Because when you go as a clan into war, and if you post to the clan chat, like, “Hey, nice try, you’ll get the next one” or, “Unlucky but you got it”. Supportive people are valued highly. It’s not so much about who you are or where you come from or anything else.
On the inside of the industry it seems to feel inclusive for a lot of people, but from the outside it can still appear very cismale-dominated and it’s hard to know which is accurate.
That is true, now that you mention it, it’s like being inside a bubble. But now that you’ve mentioned it, I actually can relate to that. My distant family members might ask, “Marika, what are you doing in the tech industry?” but I’m there having fun! [Laughter]
That’s it, how it’s perceived on the outside is very different to how it feels on the inside. I don’t know if that’s true of other industries but certainly in gaming it feels that way.
I hope this will change. I really hope it will change because how people outside of this bubble - this wonderful bubble we are in - how people outside see it will affect who will apply for the jobs, who will go to school and study this. Because in games, it’s not just the programmer and the artist, we have so many types of roles! There is something for everybody, regardless if you are interested in business, marketing, legal, or art.
What's the biggest challenge you’ve faced since joining the industry?
I think the biggest challenge has been, still is, and always will be learning to prioritise! The world is full of opportunities. Our community is global, it never sleeps. So realising that you cannot do everything, and then picking the things that you feel are the most important.
What has been the biggest change in the industry, since you started?
Mobile. A fun story from the past, when I was still in my previous job: I had just bought a brand-new Nokia phone which opened out like a keyboard from the bottom - I got a business phone, and it was very expensive. I had just graduated, and it was a very expensive purchase for me, but I wanted to invest into a high-quality business phone, because I was now an adult with a real job. Then Angry Birds came out and it was not on Nokia phones.
My friend had an iPhone with Angry Birds on it, and I was borrowing his phone so much, playing Angry Birds on it, that after a couple of weeks I had to abandon my brand-new Nokia, and buy myself an iPhone so that I could play Angry Birds. When I was growing up I played console and PC games, but as soon as mobile games came about it just somehow clicked in my brain. I have this thing in my pocket and I can enjoy this bite-sized game, or binge one hour of playing. And ever since then, it’s been all mobile games for me.
Where do you think the mobile games industry is heading in the next couple years?
I think cross-platform, in my crystal ball. For players to be able to pick up the game on one device or one platform and continue it on another.
Apart from the games that you’ve worked on at Supercell, which game do you wish that you had worked on?
Angry Birds! [Laughter] there was just something about those Angry Birds [laughter].
Is there anything else that you can tell us about the company culture at Supercell?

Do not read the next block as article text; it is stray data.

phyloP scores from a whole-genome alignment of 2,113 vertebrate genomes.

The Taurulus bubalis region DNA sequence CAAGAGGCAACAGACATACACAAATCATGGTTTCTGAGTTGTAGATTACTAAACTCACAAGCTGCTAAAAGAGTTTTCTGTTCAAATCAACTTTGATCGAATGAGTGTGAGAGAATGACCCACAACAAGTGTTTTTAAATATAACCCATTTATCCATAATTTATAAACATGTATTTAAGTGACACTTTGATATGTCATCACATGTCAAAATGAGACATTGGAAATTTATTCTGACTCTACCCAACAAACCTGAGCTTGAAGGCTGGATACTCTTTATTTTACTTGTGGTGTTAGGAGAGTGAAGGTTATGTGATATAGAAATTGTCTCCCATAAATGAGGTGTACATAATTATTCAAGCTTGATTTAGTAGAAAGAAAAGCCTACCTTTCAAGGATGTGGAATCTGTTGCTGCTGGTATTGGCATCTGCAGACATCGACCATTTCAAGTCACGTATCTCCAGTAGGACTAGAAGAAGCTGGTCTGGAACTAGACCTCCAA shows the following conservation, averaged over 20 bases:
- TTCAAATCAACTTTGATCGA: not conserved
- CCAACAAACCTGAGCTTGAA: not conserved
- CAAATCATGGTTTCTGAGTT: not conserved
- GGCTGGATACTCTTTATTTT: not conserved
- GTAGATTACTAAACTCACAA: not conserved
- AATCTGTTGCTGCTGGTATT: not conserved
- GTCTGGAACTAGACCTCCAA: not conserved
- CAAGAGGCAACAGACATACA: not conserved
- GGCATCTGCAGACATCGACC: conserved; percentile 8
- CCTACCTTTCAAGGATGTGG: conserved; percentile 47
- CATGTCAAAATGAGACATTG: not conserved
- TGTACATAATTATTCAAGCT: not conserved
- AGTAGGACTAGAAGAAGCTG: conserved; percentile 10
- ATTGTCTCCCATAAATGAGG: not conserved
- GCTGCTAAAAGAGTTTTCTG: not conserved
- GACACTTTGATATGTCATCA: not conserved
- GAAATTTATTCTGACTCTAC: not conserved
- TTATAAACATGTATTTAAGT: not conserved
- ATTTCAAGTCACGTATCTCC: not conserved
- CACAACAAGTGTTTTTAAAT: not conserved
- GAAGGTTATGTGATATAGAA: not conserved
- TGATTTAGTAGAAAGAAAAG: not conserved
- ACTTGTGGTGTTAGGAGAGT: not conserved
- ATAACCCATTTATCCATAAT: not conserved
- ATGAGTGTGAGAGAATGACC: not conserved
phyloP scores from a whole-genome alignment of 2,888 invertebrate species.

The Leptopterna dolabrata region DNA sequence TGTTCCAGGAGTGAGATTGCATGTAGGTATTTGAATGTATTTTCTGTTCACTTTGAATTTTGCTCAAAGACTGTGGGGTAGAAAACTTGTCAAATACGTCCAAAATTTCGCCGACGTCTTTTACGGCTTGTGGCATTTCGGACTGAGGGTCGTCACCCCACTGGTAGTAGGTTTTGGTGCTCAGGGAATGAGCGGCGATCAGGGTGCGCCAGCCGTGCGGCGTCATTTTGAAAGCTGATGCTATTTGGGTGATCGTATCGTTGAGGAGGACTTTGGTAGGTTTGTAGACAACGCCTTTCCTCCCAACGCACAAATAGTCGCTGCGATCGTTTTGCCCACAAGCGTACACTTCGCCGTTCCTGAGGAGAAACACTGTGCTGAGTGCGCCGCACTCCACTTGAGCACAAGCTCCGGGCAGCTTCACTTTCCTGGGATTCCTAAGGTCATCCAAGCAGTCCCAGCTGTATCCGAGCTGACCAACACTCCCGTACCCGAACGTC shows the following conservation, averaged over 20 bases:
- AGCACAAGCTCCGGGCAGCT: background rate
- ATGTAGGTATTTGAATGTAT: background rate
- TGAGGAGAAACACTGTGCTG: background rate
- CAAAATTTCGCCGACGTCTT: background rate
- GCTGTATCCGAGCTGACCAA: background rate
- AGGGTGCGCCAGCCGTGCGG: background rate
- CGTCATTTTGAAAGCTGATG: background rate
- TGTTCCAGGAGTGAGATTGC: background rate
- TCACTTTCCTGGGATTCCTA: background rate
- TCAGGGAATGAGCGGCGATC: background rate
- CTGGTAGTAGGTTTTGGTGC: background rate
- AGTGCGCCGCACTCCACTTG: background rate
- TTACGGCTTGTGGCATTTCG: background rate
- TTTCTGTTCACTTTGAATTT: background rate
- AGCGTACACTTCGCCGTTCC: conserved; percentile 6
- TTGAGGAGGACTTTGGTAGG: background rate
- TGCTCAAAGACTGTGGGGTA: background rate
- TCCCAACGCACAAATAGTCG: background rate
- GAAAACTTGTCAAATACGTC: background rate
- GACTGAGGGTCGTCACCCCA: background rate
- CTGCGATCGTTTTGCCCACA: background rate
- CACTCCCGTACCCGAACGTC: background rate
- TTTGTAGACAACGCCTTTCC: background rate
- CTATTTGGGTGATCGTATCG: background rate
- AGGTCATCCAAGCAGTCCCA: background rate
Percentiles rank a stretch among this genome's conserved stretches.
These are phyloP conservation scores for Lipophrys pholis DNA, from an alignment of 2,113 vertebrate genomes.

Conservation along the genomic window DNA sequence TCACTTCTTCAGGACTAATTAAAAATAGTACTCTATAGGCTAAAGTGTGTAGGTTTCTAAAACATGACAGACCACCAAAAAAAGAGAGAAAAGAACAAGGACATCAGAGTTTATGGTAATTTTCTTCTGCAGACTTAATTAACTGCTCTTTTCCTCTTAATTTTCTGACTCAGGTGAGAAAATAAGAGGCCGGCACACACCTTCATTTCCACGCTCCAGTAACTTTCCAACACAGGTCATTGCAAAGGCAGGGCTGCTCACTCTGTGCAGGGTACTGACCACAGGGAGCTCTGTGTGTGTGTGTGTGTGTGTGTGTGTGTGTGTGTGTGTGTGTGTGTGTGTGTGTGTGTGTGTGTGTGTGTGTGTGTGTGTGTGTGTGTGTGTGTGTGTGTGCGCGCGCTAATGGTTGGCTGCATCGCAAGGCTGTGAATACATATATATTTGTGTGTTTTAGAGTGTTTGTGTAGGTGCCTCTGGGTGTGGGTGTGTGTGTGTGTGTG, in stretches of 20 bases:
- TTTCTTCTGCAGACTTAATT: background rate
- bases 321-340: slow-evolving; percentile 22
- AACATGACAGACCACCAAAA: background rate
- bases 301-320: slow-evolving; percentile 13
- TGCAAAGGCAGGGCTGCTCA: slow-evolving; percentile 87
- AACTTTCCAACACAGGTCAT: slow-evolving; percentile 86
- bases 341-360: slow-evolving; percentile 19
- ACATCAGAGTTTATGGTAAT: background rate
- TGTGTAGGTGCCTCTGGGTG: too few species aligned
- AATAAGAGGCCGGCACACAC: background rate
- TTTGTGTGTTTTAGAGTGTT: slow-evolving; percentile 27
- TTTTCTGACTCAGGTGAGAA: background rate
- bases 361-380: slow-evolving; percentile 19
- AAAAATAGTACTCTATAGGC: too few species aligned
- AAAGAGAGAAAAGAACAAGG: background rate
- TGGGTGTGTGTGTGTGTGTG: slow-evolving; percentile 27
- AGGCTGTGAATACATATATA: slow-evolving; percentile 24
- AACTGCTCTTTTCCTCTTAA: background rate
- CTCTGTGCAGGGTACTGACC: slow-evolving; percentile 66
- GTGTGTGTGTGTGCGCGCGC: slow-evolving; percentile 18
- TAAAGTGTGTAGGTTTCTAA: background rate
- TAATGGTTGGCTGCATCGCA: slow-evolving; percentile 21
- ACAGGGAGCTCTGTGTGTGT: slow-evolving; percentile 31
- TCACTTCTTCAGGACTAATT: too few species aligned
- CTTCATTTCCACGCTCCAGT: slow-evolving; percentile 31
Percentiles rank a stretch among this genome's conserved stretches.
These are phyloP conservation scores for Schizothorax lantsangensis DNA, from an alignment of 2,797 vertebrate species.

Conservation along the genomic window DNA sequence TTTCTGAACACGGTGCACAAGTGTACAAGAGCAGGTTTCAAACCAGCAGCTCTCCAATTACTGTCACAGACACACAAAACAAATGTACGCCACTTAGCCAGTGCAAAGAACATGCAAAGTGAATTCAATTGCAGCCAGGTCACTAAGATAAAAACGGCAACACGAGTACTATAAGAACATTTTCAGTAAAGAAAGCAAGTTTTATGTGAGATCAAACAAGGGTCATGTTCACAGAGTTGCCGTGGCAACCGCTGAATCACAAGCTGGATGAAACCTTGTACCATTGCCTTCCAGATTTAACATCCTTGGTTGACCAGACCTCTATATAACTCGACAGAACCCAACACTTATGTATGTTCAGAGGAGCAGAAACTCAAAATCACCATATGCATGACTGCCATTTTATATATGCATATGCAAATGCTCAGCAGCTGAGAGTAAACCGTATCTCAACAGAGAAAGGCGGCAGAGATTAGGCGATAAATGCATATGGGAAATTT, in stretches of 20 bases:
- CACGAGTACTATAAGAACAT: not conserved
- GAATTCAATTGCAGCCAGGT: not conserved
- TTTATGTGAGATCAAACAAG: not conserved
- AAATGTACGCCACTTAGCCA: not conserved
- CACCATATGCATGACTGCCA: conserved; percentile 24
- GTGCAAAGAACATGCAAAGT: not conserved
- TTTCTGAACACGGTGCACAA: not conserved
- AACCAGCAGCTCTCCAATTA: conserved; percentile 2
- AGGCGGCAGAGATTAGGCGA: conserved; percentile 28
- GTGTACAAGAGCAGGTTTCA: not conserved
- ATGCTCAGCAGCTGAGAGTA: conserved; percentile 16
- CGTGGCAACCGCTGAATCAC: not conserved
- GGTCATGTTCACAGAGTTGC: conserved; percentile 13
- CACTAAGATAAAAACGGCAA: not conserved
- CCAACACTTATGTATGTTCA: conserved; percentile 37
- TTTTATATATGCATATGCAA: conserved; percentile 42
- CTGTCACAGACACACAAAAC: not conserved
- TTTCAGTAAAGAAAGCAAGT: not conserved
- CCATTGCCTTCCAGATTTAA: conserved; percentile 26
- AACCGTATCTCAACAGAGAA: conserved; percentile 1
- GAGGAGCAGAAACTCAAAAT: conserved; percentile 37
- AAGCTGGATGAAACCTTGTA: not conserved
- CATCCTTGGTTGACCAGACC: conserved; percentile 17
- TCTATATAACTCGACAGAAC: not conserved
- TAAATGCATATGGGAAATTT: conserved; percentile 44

Yeah, I think a huge part of our success is our culture. And looking back, it’s not the moments when everything has gone right. It’s the moments when we failed and when something went wrong. I think those moments when we fail are the critical moments, because in our culture failure is a sign that somebody has tried something that maybe that has never been done before.
Maybe it failed, maybe it succeeded. If it failed, then sharing what you learned might help it work for someone else.
That’s a very scientific approach, actually, if nobody ever takes risks, then progress is never made?
Yeah, because in game development, or making a social media post, there is really no one correct answer. And if you don’t try new things, you will never find out what works and what doesn’t.
I feel that we have a safe and encouraging environment to take these risks. Go where no one has gone before. Try something that hasn’t been done before. Of course, you have to be smart and consider why we are doing this. What is it that we want to achieve and why would this take us there? And then learn from the failures.
The fact that everybody here just seems so happy and into it is great to see.
That’s super-awesome to hear. I think it’s two things; the culture, what happens inside the company, but the secret sauce behind Supercell’s success is the players. It’s the community. Probably the angle, how we look at things too, but we want to serve the players in the best possible way.
And this is the first live Clash Fest since Covid?
Yes, but this is also the first one having Clash of Clans and Clash Royale together, they’ve been separate efforts before. This is the first time that we brought our one hundred and twenty content creators on-site to experience this together.
Why did you decide to do it together this time?
It was kind of a dream for us. We have content creators who cover both games, and also players who play both games. So we had this vibe that there could be some synergy. Maybe the content creators who would want to come and watch Clash of Clans with us, maybe they would also like to see [Clash] Royale.
The games share the same universe, so we asked ourselves “what if we brought these worlds together?”.
This was a test and so far it seems like it was a success! Next we are going to gather feedback from visitors, viewers, players, content creators, everybody, and see what we do next.
That must be a big part of it as well, for the players to meet people that they wouldn’t necessarily meet in person?
Exactly that. For the past two years they’ve been online. They’ve been on voice chat for hours and hours and never met in person. So this was, for many players and many teams, the first time they met each other in person
The approach here seems to be more about how to keep people playing than attracting new users?
Yeah, in Clash of Clans and I think in all Supercell games, the key thing is long-term retention. We really want to make games that are played for years. And remembered forever.
You’re doing a pretty good job so far!